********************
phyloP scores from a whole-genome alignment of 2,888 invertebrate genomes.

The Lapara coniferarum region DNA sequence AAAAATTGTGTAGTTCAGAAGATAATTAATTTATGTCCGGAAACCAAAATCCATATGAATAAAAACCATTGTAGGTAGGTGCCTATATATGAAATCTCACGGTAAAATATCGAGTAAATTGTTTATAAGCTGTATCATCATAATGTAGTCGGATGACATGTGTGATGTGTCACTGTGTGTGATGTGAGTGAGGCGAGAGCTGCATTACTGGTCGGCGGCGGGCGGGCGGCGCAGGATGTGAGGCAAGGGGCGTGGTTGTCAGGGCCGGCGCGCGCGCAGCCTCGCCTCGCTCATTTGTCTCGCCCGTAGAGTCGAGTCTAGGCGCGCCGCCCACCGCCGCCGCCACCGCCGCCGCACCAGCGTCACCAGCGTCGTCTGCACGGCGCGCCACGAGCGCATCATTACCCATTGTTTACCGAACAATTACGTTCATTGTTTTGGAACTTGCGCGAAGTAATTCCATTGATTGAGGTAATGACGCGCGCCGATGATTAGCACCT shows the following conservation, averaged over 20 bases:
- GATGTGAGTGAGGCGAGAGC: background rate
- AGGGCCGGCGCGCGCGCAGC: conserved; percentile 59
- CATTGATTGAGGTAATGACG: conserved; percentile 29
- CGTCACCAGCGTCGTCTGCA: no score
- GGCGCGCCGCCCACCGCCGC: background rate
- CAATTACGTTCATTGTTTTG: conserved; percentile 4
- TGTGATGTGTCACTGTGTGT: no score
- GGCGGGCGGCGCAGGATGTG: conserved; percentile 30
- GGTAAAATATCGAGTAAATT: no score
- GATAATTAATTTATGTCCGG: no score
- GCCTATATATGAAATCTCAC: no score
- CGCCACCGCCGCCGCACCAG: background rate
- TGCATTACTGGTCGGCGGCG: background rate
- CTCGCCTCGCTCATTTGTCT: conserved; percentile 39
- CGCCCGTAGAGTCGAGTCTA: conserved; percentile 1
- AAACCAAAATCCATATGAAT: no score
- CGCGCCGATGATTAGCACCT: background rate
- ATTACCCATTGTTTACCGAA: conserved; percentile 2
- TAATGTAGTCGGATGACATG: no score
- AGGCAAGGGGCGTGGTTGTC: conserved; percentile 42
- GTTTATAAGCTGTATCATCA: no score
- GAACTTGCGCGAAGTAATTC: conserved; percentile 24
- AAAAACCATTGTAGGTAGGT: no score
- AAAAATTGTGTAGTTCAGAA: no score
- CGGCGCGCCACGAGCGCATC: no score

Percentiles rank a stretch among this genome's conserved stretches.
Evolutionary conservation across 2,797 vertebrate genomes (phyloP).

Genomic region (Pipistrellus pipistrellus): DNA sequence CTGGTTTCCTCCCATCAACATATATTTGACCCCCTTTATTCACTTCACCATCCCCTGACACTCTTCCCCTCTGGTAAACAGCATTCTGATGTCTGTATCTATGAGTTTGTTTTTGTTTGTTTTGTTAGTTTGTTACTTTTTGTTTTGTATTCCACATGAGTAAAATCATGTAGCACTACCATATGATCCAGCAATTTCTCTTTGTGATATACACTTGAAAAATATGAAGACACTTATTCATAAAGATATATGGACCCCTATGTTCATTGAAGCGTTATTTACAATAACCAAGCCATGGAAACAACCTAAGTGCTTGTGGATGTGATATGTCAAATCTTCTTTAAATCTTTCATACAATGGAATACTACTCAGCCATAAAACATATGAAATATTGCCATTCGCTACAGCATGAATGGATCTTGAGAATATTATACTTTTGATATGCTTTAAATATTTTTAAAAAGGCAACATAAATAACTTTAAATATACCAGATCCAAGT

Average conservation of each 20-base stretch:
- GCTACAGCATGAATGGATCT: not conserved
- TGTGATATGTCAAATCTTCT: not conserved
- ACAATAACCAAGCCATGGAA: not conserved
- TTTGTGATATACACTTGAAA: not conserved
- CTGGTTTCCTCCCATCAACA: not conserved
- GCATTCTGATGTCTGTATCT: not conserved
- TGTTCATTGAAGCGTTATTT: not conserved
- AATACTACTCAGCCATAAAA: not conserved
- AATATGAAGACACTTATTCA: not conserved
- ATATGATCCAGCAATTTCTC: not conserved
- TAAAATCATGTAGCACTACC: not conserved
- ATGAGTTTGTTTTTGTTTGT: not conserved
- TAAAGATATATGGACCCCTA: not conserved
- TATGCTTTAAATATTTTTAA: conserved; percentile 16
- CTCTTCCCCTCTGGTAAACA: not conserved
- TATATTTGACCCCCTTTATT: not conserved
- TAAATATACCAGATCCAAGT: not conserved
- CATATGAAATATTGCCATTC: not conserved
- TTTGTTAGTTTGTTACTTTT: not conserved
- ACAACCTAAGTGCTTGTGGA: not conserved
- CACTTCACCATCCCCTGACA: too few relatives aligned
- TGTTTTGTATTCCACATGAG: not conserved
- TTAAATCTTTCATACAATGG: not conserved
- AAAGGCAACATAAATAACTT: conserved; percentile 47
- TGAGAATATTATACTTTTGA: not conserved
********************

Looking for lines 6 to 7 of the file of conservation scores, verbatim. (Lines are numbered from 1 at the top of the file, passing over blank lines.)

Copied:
- CGTCACCAGCGTCGTCTGCA: no score
- GGCGCGCCGCCCACCGCCGC: background rate